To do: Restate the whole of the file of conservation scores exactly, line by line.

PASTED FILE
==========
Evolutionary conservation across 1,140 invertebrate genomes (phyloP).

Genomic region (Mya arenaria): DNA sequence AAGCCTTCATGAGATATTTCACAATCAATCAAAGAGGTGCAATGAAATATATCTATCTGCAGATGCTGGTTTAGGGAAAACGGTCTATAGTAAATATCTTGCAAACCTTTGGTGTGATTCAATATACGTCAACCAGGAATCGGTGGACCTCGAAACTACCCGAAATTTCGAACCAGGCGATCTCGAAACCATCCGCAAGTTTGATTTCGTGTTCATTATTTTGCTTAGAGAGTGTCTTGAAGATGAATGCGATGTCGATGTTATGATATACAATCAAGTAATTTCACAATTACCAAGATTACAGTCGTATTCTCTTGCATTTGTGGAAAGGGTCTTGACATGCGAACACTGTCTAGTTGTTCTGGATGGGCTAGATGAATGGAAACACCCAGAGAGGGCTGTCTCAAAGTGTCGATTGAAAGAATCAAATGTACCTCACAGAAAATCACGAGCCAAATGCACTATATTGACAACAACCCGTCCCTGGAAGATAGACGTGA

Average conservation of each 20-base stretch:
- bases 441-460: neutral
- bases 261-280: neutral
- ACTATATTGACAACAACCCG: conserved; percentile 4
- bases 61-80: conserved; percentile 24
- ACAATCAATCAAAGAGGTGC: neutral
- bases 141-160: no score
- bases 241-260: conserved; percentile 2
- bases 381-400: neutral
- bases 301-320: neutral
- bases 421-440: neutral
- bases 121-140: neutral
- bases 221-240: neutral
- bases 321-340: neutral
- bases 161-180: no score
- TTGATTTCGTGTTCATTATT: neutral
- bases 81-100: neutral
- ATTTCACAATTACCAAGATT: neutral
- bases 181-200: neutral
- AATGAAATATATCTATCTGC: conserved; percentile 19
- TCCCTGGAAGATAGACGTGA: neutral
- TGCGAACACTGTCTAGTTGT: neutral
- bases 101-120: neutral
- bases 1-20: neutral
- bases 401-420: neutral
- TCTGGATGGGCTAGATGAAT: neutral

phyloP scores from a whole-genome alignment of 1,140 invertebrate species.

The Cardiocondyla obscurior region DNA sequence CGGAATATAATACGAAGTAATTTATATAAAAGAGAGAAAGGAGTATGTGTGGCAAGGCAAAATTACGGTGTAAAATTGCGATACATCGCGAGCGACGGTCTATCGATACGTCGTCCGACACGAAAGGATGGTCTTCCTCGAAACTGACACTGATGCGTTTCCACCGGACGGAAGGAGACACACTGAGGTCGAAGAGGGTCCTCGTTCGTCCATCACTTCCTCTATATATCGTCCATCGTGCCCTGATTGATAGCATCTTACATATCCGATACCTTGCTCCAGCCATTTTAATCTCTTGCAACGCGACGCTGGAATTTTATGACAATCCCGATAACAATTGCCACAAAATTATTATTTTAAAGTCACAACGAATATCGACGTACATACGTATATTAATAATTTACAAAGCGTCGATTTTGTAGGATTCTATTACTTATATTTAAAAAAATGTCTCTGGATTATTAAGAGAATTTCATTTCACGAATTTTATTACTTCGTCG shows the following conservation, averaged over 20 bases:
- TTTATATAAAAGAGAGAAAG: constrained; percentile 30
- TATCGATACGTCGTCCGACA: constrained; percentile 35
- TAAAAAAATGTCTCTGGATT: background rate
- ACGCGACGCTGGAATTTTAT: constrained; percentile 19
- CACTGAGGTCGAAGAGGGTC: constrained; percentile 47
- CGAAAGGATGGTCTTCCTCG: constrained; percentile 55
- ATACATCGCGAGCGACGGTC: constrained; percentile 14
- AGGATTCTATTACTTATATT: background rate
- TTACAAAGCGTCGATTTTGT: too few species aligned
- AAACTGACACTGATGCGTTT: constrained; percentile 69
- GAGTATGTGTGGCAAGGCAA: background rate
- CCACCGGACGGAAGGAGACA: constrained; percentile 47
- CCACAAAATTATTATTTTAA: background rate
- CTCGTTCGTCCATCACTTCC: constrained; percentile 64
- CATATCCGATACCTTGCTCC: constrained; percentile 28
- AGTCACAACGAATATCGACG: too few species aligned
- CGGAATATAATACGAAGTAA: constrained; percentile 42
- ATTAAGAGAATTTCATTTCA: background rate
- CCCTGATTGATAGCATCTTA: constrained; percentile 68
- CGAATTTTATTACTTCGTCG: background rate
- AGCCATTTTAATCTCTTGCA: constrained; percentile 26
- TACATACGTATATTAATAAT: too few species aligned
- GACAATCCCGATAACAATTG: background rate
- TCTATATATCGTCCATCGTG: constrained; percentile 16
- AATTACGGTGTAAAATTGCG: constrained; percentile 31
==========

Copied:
Evolutionary conservation across 1,140 invertebrate genomes (phyloP).

Genomic region (Mya arenaria): DNA sequence AAGCCTTCATGAGATATTTCACAATCAATCAAAGAGGTGCAATGAAATATATCTATCTGCAGATGCTGGTTTAGGGAAAACGGTCTATAGTAAATATCTTGCAAACCTTTGGTGTGATTCAATATACGTCAACCAGGAATCGGTGGACCTCGAAACTACCCGAAATTTCGAACCAGGCGATCTCGAAACCATCCGCAAGTTTGATTTCGTGTTCATTATTTTGCTTAGAGAGTGTCTTGAAGATGAATGCGATGTCGATGTTATGATATACAATCAAGTAATTTCACAATTACCAAGATTACAGTCGTATTCTCTTGCATTTGTGGAAAGGGTCTTGACATGCGAACACTGTCTAGTTGTTCTGGATGGGCTAGATGAATGGAAACACCCAGAGAGGGCTGTCTCAAAGTGTCGATTGAAAGAATCAAATGTACCTCACAGAAAATCACGAGCCAAATGCACTATATTGACAACAACCCGTCCCTGGAAGATAGACGTGA

Average conservation of each 20-base stretch:
- bases 441-460: neutral
- bases 261-280: neutral
- ACTATATTGACAACAACCCG: conserved; percentile 4
- bases 61-80: conserved; percentile 24
- ACAATCAATCAAAGAGGTGC: neutral
- bases 141-160: no score
- bases 241-260: conserved; percentile 2
- bases 381-400: neutral
- bases 301-320: neutral
- bases 421-440: neutral
- bases 121-140: neutral
- bases 221-240: neutral
- bases 321-340: neutral
- bases 161-180: no score
- TTGATTTCGTGTTCATTATT: neutral
- bases 81-100: neutral
- ATTTCACAATTACCAAGATT: neutral
- bases 181-200: neutral
- AATGAAATATATCTATCTGC: conserved; percentile 19
- TCCCTGGAAGATAGACGTGA: neutral
- TGCGAACACTGTCTAGTTGT: neutral
- bases 101-120: neutral
- bases 1-20: neutral
- bases 401-420: neutral
- TCTGGATGGGCTAGATGAAT: neutral

phyloP scores from a whole-genome alignment of 1,140 invertebrate species.

The Cardiocondyla obscurior region DNA sequence CGGAATATAATACGAAGTAATTTATATAAAAGAGAGAAAGGAGTATGTGTGGCAAGGCAAAATTACGGTGTAAAATTGCGATACATCGCGAGCGACGGTCTATCGATACGTCGTCCGACACGAAAGGATGGTCTTCCTCGAAACTGACACTGATGCGTTTCCACCGGACGGAAGGAGACACACTGAGGTCGAAGAGGGTCCTCGTTCGTCCATCACTTCCTCTATATATCGTCCATCGTGCCCTGATTGATAGCATCTTACATATCCGATACCTTGCTCCAGCCATTTTAATCTCTTGCAACGCGACGCTGGAATTTTATGACAATCCCGATAACAATTGCCACAAAATTATTATTTTAAAGTCACAACGAATATCGACGTACATACGTATATTAATAATTTACAAAGCGTCGATTTTGTAGGATTCTATTACTTATATTTAAAAAAATGTCTCTGGATTATTAAGAGAATTTCATTTCACGAATTTTATTACTTCGTCG shows the following conservation, averaged over 20 bases:
- TTTATATAAAAGAGAGAAAG: constrained; percentile 30
- TATCGATACGTCGTCCGACA: constrained; percentile 35
- TAAAAAAATGTCTCTGGATT: background rate
- ACGCGACGCTGGAATTTTAT: constrained; percentile 19
- CACTGAGGTCGAAGAGGGTC: constrained; percentile 47
- CGAAAGGATGGTCTTCCTCG: constrained; percentile 55
- ATACATCGCGAGCGACGGTC: constrained; percentile 14
- AGGATTCTATTACTTATATT: background rate
- TTACAAAGCGTCGATTTTGT: too few species aligned
- AAACTGACACTGATGCGTTT: constrained; percentile 69
- GAGTATGTGTGGCAAGGCAA: background rate
- CCACCGGACGGAAGGAGACA: constrained; percentile 47
- CCACAAAATTATTATTTTAA: background rate
- CTCGTTCGTCCATCACTTCC: constrained; percentile 64
- CATATCCGATACCTTGCTCC: constrained; percentile 28
- AGTCACAACGAATATCGACG: too few species aligned
- CGGAATATAATACGAAGTAA: constrained; percentile 42
- ATTAAGAGAATTTCATTTCA: background rate
- CCCTGATTGATAGCATCTTA: constrained; percentile 68
- CGAATTTTATTACTTCGTCG: background rate
- AGCCATTTTAATCTCTTGCA: constrained; percentile 26
- TACATACGTATATTAATAAT: too few species aligned
- GACAATCCCGATAACAATTG: background rate
- TCTATATATCGTCCATCGTG: constrained; percentile 16
- AATTACGGTGTAAAATTGCG: constrained; percentile 31